Permaculture — though not so named — is probably as old as any human who took the time to observe nature's cycles and interrelationships and then adapted himself to those. But the term — a combination of "permanent," "agriculture" and "culture" — is relatively new, coming from Australian permaculturalist Bill Mollison in the late 1970s.

To date, permaculture has mostly been used to create backyard or small "edible forests" that are suited to their location and capture, store and use such things as water and sunlight onsite. Many groups and organizations, including some universities, now offer permaculture design courses, and the practices are slowly making their way into production agriculture.

At Mary's Land, permaculture-inspired berms and swales hold water, rather than allowing it to rush off, swell streams, further erode stream banks and silt up local waters.

The farm crew also planted the berms with perennial fruits, herbs, medicinals and nut trees to take advantage of the water. In time, these will be added to the farm's product offerings. The cattle will also benefit from the shade and better forage when they are pastured among the "alley crops" between the berms.

When this method of farming — combining pastures with tree crops — was added to the U.S. farm census in 2012, only 13 Maryland farms were using it.

Mary's Land animals — Devon cattle, Berkshire pigs, Cornish Cross meat chickens, Rhode Island Red laying hens, Sweet Emily ducks, Katahdin sheep and Kiko goats — enjoy three seasons of regular rotation among different pastures. That translates into fresh food every day, including grasses and weeds for all of them, insects for the birds, and, in time, acorns or other nuts for the pigs. The animals also can be in the pasture, not confined, during the winter, weather permitting.

This is the antithesis of conventional animal farming, where poultry or pigs may be crammed together and are fed a steady diet of grain.

"Animals are only healthy if they are given a clean, healthy environment without the interference of chemicals to allow them to flourish," Cunningham says. "Animals made to eat [feed] corn all day and live suspended above their waste could not make good food."

Throwback, throw-forward

The Cunningham family are not the only ones to suffer allergies, which are on the rise, according to the Centers for Disease Control. About 15 million Americans — roughly 9 million adults and 6 million children — have allergies, including those to food.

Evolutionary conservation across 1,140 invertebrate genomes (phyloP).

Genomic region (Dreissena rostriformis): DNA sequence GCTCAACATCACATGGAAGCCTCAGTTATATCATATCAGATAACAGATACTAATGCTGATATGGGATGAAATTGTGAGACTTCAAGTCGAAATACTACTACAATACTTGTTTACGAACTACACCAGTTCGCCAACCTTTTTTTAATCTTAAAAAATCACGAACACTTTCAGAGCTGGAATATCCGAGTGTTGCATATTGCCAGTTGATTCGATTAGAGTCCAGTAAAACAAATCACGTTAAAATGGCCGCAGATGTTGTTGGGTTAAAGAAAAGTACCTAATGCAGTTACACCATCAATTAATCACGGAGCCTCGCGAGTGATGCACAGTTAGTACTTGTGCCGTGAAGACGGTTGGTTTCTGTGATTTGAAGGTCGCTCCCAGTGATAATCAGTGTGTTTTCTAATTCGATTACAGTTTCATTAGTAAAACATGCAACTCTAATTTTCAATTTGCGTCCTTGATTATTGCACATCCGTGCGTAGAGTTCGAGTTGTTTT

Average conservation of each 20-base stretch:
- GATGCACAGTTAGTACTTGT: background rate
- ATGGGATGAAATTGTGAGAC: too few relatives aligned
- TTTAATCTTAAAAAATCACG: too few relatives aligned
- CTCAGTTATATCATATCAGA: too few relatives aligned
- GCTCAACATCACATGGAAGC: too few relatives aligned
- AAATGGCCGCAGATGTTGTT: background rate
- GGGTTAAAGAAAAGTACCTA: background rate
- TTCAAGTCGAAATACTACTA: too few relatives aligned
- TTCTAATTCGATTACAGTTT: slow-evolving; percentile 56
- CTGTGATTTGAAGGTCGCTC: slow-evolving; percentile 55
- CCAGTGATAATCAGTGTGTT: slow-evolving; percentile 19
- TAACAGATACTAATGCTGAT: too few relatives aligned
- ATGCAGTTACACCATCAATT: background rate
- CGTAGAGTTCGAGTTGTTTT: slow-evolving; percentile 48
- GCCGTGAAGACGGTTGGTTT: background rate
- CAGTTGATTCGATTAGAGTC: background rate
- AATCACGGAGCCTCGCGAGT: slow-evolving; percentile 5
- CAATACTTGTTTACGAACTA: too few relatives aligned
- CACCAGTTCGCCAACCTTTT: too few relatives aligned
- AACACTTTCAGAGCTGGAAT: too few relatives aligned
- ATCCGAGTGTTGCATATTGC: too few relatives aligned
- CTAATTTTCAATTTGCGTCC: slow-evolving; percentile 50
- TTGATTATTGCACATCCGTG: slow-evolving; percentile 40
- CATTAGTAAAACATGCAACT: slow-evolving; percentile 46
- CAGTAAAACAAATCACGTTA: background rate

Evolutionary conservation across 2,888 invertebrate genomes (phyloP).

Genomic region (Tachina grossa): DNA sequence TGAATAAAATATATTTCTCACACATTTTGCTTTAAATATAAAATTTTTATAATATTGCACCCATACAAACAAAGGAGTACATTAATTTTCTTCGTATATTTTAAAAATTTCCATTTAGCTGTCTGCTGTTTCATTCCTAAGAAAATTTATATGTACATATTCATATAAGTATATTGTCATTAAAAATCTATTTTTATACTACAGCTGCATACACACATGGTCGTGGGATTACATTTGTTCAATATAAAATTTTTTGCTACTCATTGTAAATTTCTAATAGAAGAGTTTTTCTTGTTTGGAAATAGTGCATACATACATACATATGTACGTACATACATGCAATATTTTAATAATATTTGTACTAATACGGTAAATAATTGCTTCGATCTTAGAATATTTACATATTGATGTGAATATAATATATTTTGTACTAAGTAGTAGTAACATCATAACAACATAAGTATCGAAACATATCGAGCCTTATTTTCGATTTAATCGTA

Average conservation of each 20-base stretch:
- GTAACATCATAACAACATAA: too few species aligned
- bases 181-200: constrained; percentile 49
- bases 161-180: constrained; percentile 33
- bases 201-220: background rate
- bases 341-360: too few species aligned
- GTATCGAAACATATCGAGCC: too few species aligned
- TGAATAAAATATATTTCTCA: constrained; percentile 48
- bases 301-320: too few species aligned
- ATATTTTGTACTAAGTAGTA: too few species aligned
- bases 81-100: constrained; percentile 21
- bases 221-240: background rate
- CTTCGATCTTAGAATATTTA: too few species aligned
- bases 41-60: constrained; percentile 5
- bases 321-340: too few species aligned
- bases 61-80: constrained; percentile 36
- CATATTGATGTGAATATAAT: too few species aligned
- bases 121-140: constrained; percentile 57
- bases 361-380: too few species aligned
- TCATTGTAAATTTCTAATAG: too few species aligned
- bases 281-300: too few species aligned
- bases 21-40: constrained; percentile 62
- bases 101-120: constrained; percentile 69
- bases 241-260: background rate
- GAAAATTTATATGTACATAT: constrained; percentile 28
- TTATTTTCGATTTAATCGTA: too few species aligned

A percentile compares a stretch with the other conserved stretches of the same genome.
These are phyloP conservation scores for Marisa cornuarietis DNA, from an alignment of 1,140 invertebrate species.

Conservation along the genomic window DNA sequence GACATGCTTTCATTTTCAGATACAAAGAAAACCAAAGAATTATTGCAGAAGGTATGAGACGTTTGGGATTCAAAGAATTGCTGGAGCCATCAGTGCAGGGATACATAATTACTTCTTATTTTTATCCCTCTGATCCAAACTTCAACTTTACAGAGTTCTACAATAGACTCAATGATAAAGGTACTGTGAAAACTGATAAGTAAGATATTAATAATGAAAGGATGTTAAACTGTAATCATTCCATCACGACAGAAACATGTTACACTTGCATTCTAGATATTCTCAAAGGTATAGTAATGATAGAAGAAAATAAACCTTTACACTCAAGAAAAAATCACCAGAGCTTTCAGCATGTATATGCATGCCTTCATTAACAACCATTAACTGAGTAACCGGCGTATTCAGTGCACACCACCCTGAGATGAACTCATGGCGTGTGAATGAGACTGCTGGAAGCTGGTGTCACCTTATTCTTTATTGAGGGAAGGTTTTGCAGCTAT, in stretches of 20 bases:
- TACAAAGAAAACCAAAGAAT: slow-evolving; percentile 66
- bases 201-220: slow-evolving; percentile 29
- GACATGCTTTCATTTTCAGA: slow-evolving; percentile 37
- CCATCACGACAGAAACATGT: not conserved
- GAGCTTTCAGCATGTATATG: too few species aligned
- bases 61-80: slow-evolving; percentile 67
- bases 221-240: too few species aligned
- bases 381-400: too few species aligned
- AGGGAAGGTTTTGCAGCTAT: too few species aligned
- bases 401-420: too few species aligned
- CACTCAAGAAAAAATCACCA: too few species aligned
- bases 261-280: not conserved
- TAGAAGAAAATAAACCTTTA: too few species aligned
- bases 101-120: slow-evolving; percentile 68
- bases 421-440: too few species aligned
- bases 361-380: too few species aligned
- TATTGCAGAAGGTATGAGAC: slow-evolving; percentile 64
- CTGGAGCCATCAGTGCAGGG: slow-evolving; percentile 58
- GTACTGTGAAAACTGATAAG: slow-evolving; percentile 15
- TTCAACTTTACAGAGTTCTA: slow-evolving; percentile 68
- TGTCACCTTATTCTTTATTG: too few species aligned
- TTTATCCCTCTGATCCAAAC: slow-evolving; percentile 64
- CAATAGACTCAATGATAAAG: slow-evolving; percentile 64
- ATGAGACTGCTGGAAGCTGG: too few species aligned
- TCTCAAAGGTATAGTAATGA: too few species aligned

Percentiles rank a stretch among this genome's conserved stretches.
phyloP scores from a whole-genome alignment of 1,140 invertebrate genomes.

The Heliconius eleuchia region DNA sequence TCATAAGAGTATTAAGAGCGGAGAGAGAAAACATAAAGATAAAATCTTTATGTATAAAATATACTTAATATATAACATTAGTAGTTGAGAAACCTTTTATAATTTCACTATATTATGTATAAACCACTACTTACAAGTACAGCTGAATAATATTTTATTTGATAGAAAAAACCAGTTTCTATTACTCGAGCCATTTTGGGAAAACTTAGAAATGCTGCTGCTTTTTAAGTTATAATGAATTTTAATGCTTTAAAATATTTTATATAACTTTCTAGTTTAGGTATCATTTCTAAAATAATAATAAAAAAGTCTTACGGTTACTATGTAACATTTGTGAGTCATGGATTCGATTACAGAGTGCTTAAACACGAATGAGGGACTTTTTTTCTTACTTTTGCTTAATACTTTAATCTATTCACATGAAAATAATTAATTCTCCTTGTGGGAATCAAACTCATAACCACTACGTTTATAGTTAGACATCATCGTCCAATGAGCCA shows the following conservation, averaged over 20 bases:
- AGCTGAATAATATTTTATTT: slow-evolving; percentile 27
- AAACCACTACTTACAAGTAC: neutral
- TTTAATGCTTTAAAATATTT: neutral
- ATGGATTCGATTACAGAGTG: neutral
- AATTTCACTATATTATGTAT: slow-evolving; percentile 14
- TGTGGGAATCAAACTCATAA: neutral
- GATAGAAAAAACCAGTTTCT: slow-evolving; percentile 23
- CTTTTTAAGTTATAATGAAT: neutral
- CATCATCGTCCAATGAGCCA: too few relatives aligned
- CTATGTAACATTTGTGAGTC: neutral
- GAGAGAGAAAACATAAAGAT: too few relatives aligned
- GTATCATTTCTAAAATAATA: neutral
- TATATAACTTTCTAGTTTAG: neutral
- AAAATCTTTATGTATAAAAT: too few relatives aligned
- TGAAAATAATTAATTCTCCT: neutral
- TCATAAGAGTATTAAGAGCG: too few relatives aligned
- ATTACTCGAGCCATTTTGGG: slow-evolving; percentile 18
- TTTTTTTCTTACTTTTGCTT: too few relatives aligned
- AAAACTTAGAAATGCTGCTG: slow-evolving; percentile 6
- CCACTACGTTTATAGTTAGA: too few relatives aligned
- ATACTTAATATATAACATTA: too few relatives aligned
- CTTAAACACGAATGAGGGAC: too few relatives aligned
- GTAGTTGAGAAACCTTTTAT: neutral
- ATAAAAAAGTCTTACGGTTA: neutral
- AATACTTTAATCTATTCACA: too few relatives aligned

Bebe Ferro is one of them. She found she was allergic to chicken eggs and, at the urging of her doctor, wanted to try duck eggs.

Cunningham, who estimates a quarter of the farm's customers have said they have food allergies, showed Ferro, a Lutherville resident, the ducks and their feed.

"I like that he put so much thought into what the ducks eat," Ferro says. "Good in equals good out."


When neighbor Azzaro first visited, he noticed brilliant indigo buntings perched along a fence. He suspects the birds thrive at Mary's Land because of diverse plantings and lack of pesticides.

He also recognized the Devon cattle from his leather-working apprenticeship at Colonial Williamsburg. Devons, triple-purpose bovines that provide meat, milk and draft power, were "period-correct" in Williamsburg, Azzaro says. He's happy the Cunninghams chose that breed because Devons are accustomed to eating grass. It's a throwback and throw-forward way of farming that he likes.

"That's really where we should be in agriculture," he says.

Though timelines and cycles are longer in perennial agriculture than in technology — it'll be five to seven years before the Cunninghams know whether their permaculture experiment has paid off — farming is much like tech: Both systems seek to create redundancies for flexibility and resilience. If one thing fails, not everything fails.